John Day Fossil Beds

Blue Basin at Sheep Rock Unite of Fossil Beds National Monument, OR.

We had a very pleasant drive thru eastern Washington down to the town of Dayville in Oregon. As we drove, the landscape slowly  flattened out from the rolling hills of the Palouse to much a much flatter desert-like terrain. We were a little concerned about finding a place to camp. There is virtually nothing listed in our many camp guides. The option of just pulling over to the side of the road is always there, but I just feel better about being in an established camp of some sort. In Dayville we found an RV park that had a total of eight spaces with two that were available. The park was very pretty and peaceful and would be a nice place to be while we explored the John Day Fossil Beds. We pulled in late in the afternoon and planned on visiting the first of the Beds the next day. There are actually three separate sections to the Fossil Beds. We wanted to check out two of them. First was Sheep Rock. This unit contains an area called Blue Basin. It is know for the massive turquoise formations called Claystone. Other formations are made up of red Basalt, Ignimbrite and Tuff.

The morning dawned overcast. It rained lightly much of the night and I worried the light would be a dull all day. We decided to hang out in camp until it began to break up. In early afternoon, it cleared enough to go for it. The Beds were just a few miles from the RV park and after an easy drive, we arrived. It was still cloudy, but much thinner and provided a nice filtered light that would really help accentuate the hills. We hiked a couple of shot walks into the bluffs and got some nice views. It was very quiet along the trail and when we heard the croak of sandhill cranes overhead, we had trouble locating where the sound came from. Eventually, looking way, way up in the sky, we saw several large V’s of migrating cranes. It is truly amazing how high they were and how well we could hear them.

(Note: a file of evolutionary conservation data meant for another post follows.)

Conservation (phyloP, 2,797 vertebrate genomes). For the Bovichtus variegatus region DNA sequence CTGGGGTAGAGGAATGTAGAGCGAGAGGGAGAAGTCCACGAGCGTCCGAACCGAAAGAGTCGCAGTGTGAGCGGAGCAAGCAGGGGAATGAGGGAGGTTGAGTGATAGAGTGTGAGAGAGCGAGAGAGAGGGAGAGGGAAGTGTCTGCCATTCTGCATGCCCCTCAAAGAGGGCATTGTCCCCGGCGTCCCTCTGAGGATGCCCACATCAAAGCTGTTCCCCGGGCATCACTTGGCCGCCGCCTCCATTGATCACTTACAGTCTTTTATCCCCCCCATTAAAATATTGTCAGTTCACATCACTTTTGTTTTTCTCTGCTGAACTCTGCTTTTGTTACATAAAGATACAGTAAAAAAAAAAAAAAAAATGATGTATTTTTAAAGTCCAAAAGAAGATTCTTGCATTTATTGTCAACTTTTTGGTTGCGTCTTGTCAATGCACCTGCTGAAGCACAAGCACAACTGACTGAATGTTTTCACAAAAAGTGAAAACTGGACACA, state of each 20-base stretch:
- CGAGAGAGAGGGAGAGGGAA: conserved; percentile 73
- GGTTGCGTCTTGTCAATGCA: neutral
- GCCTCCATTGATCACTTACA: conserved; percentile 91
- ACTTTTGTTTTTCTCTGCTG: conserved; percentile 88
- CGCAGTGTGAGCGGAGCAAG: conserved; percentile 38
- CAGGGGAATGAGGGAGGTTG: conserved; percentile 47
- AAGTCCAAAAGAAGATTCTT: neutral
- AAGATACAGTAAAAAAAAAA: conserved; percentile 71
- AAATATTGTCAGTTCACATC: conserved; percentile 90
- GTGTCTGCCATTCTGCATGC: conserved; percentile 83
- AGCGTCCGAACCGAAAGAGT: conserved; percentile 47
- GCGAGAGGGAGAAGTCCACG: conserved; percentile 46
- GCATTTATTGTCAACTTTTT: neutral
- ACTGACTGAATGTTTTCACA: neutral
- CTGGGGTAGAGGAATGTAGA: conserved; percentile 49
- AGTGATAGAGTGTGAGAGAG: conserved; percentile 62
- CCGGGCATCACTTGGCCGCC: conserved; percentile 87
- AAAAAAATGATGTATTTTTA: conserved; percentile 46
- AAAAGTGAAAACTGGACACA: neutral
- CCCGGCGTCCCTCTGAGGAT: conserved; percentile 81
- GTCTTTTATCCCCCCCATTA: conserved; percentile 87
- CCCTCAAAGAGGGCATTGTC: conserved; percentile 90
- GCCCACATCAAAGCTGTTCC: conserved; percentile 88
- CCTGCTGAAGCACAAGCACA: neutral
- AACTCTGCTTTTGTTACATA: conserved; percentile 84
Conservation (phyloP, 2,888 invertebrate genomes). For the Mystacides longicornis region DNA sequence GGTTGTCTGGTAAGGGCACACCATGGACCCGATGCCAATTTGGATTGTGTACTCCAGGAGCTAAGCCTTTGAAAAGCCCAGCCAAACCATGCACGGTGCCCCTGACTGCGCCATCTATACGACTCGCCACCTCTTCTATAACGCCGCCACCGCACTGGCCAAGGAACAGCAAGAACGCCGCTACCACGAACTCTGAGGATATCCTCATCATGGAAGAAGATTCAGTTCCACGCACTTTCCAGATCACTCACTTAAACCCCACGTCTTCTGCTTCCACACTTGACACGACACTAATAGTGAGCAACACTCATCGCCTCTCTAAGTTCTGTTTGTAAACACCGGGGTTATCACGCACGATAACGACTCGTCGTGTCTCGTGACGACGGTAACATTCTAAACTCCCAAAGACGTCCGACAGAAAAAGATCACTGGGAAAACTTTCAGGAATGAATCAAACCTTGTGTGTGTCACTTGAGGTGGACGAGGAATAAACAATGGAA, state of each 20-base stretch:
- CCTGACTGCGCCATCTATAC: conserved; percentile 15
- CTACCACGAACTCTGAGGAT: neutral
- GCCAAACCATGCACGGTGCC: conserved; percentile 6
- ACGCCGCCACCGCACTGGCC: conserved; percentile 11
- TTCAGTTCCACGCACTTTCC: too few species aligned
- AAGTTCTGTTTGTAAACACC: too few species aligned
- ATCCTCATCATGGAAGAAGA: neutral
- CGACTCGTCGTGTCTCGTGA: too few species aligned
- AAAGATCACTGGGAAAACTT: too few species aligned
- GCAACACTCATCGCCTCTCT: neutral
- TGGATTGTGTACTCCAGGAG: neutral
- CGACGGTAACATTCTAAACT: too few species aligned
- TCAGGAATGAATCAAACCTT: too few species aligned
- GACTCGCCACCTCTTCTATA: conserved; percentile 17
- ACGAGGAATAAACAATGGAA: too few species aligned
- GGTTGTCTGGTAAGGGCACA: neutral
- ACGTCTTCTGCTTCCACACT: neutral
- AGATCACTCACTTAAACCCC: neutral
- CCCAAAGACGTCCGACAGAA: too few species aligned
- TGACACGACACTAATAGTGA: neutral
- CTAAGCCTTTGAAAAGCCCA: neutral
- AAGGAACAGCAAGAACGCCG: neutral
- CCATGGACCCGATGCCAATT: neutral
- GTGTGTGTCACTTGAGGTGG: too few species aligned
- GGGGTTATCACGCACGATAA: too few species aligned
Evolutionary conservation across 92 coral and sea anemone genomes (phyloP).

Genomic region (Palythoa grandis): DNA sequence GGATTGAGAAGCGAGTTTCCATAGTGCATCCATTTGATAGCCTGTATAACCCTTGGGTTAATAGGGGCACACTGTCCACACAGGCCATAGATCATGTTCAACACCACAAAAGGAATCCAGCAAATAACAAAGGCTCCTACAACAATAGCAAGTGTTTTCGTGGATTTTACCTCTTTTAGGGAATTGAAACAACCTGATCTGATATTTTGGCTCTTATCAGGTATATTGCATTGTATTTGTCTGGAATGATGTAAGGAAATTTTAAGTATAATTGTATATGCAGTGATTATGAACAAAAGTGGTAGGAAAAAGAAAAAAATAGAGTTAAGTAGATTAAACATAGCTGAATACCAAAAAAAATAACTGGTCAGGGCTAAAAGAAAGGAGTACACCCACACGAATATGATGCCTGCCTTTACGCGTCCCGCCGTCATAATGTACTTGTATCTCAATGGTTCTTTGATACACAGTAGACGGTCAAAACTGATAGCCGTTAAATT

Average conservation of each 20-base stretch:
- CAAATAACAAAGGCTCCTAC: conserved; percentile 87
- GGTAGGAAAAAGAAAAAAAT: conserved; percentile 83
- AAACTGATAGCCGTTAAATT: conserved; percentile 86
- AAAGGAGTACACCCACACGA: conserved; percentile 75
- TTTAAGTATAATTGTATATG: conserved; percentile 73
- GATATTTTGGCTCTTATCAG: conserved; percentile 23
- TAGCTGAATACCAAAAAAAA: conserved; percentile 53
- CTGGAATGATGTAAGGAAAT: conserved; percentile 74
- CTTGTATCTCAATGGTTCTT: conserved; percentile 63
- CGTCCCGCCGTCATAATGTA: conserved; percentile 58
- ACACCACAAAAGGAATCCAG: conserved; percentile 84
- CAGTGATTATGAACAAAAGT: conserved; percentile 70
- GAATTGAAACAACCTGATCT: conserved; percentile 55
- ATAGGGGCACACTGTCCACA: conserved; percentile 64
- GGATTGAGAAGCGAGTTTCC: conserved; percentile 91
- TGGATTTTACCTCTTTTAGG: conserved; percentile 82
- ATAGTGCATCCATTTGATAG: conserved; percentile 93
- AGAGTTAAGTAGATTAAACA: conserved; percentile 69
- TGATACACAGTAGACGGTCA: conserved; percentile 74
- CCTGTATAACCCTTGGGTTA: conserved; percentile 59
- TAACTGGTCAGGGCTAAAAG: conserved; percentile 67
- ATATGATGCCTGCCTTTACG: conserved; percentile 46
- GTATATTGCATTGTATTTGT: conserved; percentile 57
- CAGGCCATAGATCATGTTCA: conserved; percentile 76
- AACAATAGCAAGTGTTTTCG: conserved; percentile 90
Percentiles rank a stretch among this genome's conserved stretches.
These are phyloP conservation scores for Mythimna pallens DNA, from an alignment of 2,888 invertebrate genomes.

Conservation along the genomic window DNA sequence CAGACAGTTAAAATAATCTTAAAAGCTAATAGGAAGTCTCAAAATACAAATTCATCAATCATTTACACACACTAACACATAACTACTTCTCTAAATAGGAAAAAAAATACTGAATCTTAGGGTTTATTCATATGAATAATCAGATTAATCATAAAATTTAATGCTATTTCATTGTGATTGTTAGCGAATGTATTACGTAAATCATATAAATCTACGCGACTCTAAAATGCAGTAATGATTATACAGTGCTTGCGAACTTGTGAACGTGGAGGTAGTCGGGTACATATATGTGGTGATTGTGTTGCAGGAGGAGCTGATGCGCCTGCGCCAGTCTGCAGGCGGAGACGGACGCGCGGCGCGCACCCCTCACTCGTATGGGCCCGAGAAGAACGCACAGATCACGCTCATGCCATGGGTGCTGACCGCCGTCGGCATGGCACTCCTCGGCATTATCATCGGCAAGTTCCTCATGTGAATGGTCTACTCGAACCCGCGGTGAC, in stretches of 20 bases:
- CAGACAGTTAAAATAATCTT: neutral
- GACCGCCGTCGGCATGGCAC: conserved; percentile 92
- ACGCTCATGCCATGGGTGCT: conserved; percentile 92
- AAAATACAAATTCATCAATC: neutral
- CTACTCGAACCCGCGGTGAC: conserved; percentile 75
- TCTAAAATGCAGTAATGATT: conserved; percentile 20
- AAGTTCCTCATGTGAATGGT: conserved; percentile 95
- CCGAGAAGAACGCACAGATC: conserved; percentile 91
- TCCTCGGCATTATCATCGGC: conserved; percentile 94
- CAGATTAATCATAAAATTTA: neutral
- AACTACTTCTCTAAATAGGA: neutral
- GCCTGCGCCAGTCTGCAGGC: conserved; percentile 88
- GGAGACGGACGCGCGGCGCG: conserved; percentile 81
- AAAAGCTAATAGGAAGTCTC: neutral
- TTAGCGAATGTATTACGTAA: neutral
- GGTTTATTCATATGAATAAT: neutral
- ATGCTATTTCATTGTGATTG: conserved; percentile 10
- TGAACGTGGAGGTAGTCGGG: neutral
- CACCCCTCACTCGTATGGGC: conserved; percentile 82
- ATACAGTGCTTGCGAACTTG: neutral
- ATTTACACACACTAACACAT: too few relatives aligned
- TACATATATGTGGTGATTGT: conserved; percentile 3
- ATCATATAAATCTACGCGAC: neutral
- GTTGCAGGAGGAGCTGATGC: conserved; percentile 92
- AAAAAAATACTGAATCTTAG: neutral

Wide view of the Painted Hill formation, OR

Next morning, we decided to leave the very pretty RV park and head 30 miles further west to where the Painted Hills unit was located. Again we were unsure of where we could camp, but when we entered the very tiny town of Mitchell, we managed to find a county park that had a total of three spaces for RV. It also had 30 amp electric hook-up. We were set for the night.

We got there early enough to travel the short distance to the Painted Hills section. Again, it was cloudy, but looked like it would break up soon. We got there just as the sun was beginning to shine over the badlands like hills. To say the place was spectacular would be a spectacular understatement. I’ve seen hill like this at places like Painted Desert and Petrified Forest in Arizona, but this was more impressive to me. The formations are very large and the viewpoints make photographing them a breeze. We stopped often and hiked the several short walks looking for the best vantage points. Photographing in the afternoon was also the right move, as the western exposure of the hills gave us full late afternoon sun. Another wonderful day.

We are moving on again. It would be nice to stick around here a little more, but we are getting toward the end of our 2 1/2 month trip and there are still a few places we want to get to. We are headed to Bend, and plan on taking a few drives into the Cascades looking for fall color.

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